"Hold off !unhand me, grey-beard loon!"
"Eftsoons his hand dropt he.

On June 7, 1494, Pope Alexander VI divided the world in half, bestowing the western portion on Spain, and the eastern on Portugal.

Matters might have turned out differently if the pontiff had not been a Spaniard -- Rodrigo de Borja, born near Valencia -- but he was. A lawyer by training, he assumed the Borgia name when his maternal uncle, Alfonso Borgia, began his brief reign as Pope Callistus III. As his lineage suggests, Alexander VI was a rather secular pope, among the wealthiest and most ambitious men in Europe, fond of his many mistresses and his illegitimate offspring, and endowed with sufficient energy and ability to indulge his worldly passions.

He brought the full weight of his authority to bear on the appeals of King Ferdinand and Queen Isabella, the "Catholic Monarchs" of Spain who had instituted the Inquisition in 1492 to purge Spain of Jews and Moors. They exerted considerable influence over the papacy, and they had every reason to expect a sympathetic hearing in Rome. Ferdinand and Isabella wanted the pope's blessing to protect the recent discoveries made by Christopher Columbus, the Genoese navigator who claimed a new world for Spain. Portugal, Spain's chief rival for control of world trade, threatened to assert its own claim to the newly discovered lands, as did England and France.

Ferdinand and Isabella implored Pope Alexander VI to support Spain's title to the New World. He responded by issuing papal bulls -- solemn edicts -- establishing a line of demarcation between Spanish and Portuguese territories around the globe. The line extended from the North Pole to the South Pole. It was located one hundred leagues (about four hundred miles) west of an obscure archipelago known as the Cape Verde Islands, located in the Atlantic Ocean off the coast of North Africa. Antonio and Bartolomeo da Noli, Genoese navigators sailing for Portugal, had discovered them in 1460, and ever since, the islands had served as an outpost in the Portuguese slave trade.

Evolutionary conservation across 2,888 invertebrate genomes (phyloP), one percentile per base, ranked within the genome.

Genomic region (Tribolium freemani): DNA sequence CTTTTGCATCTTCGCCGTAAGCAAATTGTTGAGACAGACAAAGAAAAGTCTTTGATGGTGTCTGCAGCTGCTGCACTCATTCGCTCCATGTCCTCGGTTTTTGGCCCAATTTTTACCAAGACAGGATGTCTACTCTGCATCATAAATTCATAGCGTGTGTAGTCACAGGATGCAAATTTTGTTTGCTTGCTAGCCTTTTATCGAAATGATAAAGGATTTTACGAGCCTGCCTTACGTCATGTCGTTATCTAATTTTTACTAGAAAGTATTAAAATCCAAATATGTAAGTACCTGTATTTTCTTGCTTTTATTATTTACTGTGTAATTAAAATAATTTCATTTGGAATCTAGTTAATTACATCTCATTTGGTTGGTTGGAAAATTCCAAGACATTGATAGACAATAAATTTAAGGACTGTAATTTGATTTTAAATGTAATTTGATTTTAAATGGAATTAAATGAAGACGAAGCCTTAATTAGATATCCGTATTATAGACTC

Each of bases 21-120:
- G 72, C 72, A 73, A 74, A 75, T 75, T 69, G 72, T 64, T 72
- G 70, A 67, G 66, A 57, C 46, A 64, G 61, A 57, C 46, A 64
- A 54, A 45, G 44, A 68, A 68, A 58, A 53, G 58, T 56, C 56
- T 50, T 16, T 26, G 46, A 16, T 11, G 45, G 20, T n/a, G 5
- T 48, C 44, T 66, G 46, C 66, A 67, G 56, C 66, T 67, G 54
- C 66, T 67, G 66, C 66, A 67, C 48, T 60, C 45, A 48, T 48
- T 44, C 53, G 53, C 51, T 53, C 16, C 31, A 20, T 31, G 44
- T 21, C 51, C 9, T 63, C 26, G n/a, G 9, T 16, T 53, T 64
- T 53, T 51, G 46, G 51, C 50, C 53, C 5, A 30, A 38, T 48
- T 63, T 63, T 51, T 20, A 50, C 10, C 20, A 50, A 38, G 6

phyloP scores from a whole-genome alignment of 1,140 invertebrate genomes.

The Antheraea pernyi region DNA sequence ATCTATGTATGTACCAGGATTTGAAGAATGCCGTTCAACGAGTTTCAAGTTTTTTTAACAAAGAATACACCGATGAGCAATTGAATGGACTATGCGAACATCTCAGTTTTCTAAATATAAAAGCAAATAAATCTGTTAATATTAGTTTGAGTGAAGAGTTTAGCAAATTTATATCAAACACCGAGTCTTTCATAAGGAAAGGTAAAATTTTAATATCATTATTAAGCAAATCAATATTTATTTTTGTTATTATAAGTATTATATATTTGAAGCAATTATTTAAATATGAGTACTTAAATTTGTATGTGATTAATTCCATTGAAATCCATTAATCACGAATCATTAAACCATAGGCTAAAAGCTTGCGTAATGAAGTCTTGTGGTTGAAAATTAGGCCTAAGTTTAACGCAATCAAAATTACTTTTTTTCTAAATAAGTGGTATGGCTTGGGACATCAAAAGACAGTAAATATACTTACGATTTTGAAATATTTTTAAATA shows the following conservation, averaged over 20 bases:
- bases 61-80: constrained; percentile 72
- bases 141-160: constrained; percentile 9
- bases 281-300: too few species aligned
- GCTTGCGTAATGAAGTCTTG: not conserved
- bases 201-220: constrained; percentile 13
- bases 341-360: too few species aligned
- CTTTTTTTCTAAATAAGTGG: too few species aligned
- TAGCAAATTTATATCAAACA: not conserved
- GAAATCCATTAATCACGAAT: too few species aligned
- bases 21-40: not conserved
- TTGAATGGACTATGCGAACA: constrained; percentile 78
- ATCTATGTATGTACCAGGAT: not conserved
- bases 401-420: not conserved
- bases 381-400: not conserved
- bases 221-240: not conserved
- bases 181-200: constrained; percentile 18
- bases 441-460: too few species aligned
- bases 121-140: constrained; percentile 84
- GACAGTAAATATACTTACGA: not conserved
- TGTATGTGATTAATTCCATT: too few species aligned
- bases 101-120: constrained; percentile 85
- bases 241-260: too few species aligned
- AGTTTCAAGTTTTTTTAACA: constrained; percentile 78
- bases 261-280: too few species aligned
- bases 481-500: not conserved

The papal bulls granted Spain exclusive rights to those parts of the globe that lay to the west of the line; the Portuguese, naturally, were supposed to keep to the east. And if either kingdom happened to discover a land ruled by a Christian ruler, neither would be able to claim it. Rather than settling disputes between Portugal and Spain, this arrangement touched off a furious race between the nations to claim new lands and to control the world's trade routes even as they attempted to shift the line of demarcation to favor one side or the other. The bickering over the line's location continued as diplomats from both countries convened in the little town of Tordesillas, in northwestern Spain, to work out a compromise.

In Tordesillas, the Spanish and Portuguese representatives agreed to abide by the idea of a papal division, which seemed to protect the interests of both parties. At the same time, the Portuguese prevailed on the Spanish representatives to move the line 270 leagues west; now it lay 370 leagues west of the Cape Verde Islands, at approxi-mately 46°30'W, according to modern calculations. This change placed the boundary in the middle of the Atlantic, roughly halfway between the Cape Verde Islands and the Caribbean island of Hispaniola. The new boundary gave the Portuguese ample access to the African continent by water and, even more important, allowed the Portuguese to claim the newly discovered land of Brazil. But the debate over the line -- and the claims for empire that depended on its placement -- dragged on for years. Pope Alexander VI died in 1503, and he was succeeded by Pope Julius II, who in 1506 agreed to the changes, and the Treaty of Tordesillas achieved its final form.